We generally skype my in-laws almost every Sunday. Which was handy because I needed to ask them about Diwali.
I found Lighting a Lamp:A Diwali Story on Ellie’s bookcase. I guess I bought it ages ago. I’ve gone on a few book shopping sprees looking for Indian characters/subjects for kids. E is only getting old enough for them now, but I’ve forgotten individual titles/topics. Luckily I found it when I was reorganizing her bookcase. It’s one of those books which says something like we do this thing which is traditional, we do that things which is traditional without the context of why.
I read this wikipedia entry and walked away feeling more confused that I was when I started reading it. In part because I’ve never heard my in-laws call Gujarati’s North Indian and they aren’t South Indian. We’re not Hindu. My mother-in-law is Jain, but we don’t really talk about that part of her life (apart from her being vegetarian-my FIL isn’t).
I wanted to start some traditions, but I had no clue which ones were relevant, or why, or how to “do Diwali correctly.”
So I asked.
My in-laws gave me some information, which my father in law then followed up with a helpful email (which I’m paraphrasing in the quote below)
The new year starting on Wednesday is Vikram Samvat 2069 or 2069th year of Indian calendar.
- New year greeting is Sal Mubarak … Happy NewYear
- Wear new clothes, visit elders to wish them Sal Mubarak, eat sweets.
- First day of the month Kartak. The name of the day is Bestu Varsh (the year is seating- signifying start of new year)
Tuesday is Diwali – festival of lights ….
- Rangoli (decorate the entrance with colored powder)
- eat sweets
- have small oil lights.
Dhan Teras (13th) is on Sunday –
- close the books
- Laxmi Puja or Ganesh Puja.
Monday is Kali Chaudash (14th),
- celebrate goddess Kali for victory of good over evil.
I also found The Story of Diwali at Bookaburra in United Square. It does a great job of simplifying the story of Rama and Sita (from the Ramayana) into a kid-friendly story (warning for small/easily scared kids–there’s killing and demons-but good triumphs), which is theoretically the origin of the holiday and the tradition of diyas. But my father in law is quick to point out that
the story about Rama and Sita is not clearly related to these dates because their existence was at least 4-5 thousand prior to beginning of the Vikram Samvat (year one.)
This is a bit different from Christmas or Easter, which as a Catholic, I was raised to believe that the events happened ON THAT DATE (although as an adult skeptic and a historian I can give you a very long lecture as to why, even given the historical Jesus, the dates are hogwash).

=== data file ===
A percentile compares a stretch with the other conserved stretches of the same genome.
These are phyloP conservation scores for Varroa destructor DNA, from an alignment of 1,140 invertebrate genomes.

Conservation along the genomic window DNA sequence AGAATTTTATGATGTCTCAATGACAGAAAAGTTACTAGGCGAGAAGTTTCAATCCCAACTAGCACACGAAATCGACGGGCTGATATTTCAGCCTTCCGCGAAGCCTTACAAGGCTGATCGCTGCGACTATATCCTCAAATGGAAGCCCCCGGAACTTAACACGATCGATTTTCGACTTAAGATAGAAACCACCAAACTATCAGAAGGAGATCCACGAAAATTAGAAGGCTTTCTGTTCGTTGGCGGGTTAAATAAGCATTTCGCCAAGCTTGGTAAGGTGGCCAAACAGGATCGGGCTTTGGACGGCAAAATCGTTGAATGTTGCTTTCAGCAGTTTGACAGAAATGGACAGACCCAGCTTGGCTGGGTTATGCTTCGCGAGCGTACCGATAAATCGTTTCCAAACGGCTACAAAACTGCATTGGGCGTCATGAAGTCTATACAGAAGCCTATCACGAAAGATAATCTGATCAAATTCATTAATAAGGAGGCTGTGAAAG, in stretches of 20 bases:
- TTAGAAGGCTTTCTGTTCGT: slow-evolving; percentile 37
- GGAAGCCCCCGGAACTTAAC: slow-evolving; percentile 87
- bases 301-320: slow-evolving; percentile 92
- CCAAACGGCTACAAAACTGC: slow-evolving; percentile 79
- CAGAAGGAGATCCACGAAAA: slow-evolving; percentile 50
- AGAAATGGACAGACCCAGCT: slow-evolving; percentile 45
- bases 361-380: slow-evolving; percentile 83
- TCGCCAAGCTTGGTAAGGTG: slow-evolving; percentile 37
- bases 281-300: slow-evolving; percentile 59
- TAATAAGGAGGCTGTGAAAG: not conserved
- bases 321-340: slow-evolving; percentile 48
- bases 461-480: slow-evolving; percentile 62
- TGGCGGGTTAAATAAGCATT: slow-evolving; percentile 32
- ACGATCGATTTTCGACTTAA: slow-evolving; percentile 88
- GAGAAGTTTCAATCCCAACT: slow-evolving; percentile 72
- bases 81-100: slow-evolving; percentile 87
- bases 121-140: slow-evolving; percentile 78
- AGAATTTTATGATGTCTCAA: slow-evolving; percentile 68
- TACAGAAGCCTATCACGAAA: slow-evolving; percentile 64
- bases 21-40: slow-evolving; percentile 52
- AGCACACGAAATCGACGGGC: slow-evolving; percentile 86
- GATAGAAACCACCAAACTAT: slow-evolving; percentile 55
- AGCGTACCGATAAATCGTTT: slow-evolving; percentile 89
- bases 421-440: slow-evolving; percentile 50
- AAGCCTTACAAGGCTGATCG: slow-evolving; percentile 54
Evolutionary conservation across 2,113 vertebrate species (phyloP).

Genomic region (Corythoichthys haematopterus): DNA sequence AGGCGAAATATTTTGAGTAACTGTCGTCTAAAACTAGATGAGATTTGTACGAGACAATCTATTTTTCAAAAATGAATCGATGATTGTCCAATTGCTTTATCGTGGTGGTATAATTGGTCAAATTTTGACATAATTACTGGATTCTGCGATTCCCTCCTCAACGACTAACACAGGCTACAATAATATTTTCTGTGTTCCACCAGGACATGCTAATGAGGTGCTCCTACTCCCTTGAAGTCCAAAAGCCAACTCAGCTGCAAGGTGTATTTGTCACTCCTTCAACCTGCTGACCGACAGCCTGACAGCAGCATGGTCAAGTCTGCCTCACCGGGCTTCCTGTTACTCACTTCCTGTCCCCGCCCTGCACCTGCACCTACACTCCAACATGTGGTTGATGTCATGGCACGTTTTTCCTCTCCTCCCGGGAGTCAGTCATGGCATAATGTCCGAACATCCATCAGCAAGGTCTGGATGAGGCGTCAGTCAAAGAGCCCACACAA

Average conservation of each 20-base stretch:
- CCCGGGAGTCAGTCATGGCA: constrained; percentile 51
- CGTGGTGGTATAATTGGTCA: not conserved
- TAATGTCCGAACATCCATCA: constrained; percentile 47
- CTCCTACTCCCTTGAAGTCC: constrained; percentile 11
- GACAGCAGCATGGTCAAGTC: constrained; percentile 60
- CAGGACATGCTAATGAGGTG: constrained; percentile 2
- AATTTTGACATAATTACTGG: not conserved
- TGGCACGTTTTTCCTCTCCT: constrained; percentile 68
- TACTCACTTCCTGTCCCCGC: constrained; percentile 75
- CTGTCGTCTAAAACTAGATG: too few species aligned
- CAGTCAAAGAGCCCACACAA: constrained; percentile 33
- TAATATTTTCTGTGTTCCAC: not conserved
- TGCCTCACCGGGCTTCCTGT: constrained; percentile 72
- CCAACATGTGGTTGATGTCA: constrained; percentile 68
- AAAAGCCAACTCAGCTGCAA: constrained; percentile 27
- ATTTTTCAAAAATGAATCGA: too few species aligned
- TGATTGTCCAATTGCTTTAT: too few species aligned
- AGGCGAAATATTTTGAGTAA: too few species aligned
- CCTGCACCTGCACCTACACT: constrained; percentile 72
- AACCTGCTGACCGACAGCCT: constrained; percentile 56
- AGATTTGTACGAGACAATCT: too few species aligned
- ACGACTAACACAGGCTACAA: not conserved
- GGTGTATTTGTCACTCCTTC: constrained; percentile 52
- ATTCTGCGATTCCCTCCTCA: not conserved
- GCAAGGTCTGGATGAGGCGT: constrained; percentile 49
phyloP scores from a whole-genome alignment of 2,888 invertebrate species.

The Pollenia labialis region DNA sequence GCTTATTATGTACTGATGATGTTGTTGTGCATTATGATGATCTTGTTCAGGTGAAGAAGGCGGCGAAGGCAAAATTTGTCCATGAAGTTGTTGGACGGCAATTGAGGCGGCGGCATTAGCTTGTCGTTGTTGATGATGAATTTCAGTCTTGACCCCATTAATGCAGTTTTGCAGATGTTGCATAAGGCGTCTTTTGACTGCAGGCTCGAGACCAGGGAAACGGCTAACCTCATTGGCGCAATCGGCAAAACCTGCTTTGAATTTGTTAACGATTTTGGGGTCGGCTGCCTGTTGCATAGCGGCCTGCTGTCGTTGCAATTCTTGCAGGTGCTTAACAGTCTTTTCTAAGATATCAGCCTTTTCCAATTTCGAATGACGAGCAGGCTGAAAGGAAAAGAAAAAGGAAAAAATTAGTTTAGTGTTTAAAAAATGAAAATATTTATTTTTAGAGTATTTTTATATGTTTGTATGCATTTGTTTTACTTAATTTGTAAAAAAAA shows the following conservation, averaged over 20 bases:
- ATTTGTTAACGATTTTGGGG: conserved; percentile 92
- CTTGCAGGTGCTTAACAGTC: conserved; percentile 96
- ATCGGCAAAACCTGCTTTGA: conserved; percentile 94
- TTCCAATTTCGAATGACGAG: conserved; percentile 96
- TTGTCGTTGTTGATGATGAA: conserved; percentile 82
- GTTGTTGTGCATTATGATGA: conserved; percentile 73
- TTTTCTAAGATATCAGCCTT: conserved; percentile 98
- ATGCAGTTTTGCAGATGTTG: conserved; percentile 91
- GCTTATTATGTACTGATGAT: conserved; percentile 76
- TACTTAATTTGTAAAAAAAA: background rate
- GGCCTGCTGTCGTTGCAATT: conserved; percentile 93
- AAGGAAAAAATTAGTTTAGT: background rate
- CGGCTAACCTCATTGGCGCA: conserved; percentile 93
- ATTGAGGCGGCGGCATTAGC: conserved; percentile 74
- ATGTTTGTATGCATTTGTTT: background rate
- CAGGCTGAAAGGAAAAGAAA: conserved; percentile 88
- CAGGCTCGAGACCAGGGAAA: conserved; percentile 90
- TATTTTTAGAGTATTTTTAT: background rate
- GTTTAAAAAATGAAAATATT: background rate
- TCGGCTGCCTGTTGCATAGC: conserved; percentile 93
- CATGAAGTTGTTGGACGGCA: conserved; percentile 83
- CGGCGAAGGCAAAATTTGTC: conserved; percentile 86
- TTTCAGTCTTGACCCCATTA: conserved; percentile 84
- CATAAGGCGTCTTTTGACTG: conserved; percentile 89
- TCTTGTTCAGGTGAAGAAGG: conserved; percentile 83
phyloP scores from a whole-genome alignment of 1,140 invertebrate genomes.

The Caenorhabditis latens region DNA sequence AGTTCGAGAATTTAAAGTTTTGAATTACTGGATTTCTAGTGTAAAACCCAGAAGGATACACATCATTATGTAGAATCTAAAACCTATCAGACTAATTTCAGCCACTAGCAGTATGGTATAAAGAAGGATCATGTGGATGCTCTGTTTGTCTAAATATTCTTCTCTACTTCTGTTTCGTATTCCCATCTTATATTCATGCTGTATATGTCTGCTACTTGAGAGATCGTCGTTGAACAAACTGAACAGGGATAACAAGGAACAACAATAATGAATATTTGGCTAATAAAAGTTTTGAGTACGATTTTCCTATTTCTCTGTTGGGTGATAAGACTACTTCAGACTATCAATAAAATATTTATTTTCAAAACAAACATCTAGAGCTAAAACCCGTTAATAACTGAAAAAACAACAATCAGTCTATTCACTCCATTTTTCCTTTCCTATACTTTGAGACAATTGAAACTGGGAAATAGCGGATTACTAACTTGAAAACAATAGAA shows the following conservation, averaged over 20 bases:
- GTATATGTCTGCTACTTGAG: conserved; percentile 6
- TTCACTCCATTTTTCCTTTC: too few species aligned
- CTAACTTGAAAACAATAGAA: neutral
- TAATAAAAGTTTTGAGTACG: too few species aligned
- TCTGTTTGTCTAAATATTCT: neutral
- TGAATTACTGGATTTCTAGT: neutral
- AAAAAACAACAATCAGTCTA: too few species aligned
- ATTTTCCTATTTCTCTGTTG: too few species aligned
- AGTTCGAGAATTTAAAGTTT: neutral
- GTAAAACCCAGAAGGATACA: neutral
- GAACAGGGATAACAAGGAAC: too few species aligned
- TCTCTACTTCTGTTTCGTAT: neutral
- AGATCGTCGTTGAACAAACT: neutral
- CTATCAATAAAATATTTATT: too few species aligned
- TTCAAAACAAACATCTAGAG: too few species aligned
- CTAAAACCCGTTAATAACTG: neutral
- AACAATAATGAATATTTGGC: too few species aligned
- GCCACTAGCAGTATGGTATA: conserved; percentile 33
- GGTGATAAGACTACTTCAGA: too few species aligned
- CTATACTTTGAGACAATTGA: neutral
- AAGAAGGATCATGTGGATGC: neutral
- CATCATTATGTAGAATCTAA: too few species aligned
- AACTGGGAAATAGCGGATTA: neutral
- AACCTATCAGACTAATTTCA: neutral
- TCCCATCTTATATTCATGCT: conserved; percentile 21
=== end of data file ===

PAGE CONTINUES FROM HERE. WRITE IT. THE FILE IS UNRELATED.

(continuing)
So, with all of that in mind, we selected and began some new family traditions.
We put up Diwali decorations, including decorations of Ganesh and Laxmi up in our home (pictures of that tomorrow)
We went to the Diwali Bazaar in Little India to pick up diyas (lamps), a new outfit for Ellie, some sweets to bring to our hosts tomorrow, and some sparklers. Inspired by a friend, Ellie begged for mendhi, and I will totally confess to bribing her with the promise of it in exchange for good behavior. I have zero shame over this–it worked (and the Diwali Bazaar was pure wall to wall madness–people shouting in megaphones to get you to come to their stall instead of their neighbors stall, tons of people–something that has to be experienced to fully understand)
She was very good, so we stopped at the first mendhi set-up we saw. Ellie was over the moon when they offered her different colors to pick from (news to me-I’ve only ever heard of/gotten the traditional mendhi) and told me it was fast-dry-only need to sit still for 5 minutes (also new to me–and a huge relief–I was having daymares as to how I’d get her to sit still long enough for it to stain without smudging). After she got her mendhi done, I gave in to temptation and had the top of one of my hands done (I need the palm free and useable if need be, and I needed the other hand to steer the stroller). I got the traditional kind, so I’ll put a picture of mine in tomorrow’s post.
E got pink and blue on one hand and pink and green on the other.
We read the Story of Diwali book as a family (well, until Rhi got tired and crying–E and I finished it while Ravi soothed Rhi), which dovetailed nicely into lighting the diyas (candles in clay pots) as the legend wraps with people lighting those candles and putting them in the windows to celebrate Rama and Sita’s return.
Tomorrow we’ll go to a party, say Sal Mubarak to our friends, wear new clothes (well, E and Rhi–I’ll get to do something better–I get to wear something I haven’t worn since I got pregnant), read the Light a Candle book, light some more diyas, and light sparklers.